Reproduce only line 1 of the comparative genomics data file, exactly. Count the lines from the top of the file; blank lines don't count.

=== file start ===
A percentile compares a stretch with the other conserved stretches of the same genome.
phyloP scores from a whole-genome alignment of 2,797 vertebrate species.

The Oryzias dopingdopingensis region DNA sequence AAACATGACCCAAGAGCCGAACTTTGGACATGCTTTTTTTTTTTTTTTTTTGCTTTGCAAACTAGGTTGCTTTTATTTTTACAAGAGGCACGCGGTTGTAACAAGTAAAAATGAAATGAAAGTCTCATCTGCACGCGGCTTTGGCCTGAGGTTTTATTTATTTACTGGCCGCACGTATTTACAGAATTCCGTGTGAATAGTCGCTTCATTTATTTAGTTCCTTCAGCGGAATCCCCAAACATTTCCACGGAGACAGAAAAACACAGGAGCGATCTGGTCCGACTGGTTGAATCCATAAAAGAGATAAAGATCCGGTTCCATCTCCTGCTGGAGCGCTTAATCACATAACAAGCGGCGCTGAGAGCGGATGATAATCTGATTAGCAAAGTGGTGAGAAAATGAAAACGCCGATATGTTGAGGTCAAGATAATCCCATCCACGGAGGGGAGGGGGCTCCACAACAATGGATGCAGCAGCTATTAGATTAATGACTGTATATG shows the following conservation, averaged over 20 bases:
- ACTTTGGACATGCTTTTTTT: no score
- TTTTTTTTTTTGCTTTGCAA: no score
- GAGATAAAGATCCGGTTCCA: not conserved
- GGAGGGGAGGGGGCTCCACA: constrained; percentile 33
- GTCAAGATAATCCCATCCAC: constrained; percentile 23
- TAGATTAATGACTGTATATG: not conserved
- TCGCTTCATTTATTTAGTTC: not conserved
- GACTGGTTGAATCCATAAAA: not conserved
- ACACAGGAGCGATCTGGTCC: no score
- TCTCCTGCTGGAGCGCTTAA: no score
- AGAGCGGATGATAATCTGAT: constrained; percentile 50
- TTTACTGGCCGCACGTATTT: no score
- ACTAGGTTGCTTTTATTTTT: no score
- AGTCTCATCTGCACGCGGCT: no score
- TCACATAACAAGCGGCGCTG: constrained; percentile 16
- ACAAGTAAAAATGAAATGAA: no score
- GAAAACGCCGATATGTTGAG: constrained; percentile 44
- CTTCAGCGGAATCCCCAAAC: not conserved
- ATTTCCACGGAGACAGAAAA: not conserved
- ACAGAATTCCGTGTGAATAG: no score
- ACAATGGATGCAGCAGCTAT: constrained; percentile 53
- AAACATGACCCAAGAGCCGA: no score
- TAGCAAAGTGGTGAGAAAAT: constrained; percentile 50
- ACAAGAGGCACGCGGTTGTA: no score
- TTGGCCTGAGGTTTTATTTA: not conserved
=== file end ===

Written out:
A percentile compares a stretch with the other conserved stretches of the same genome.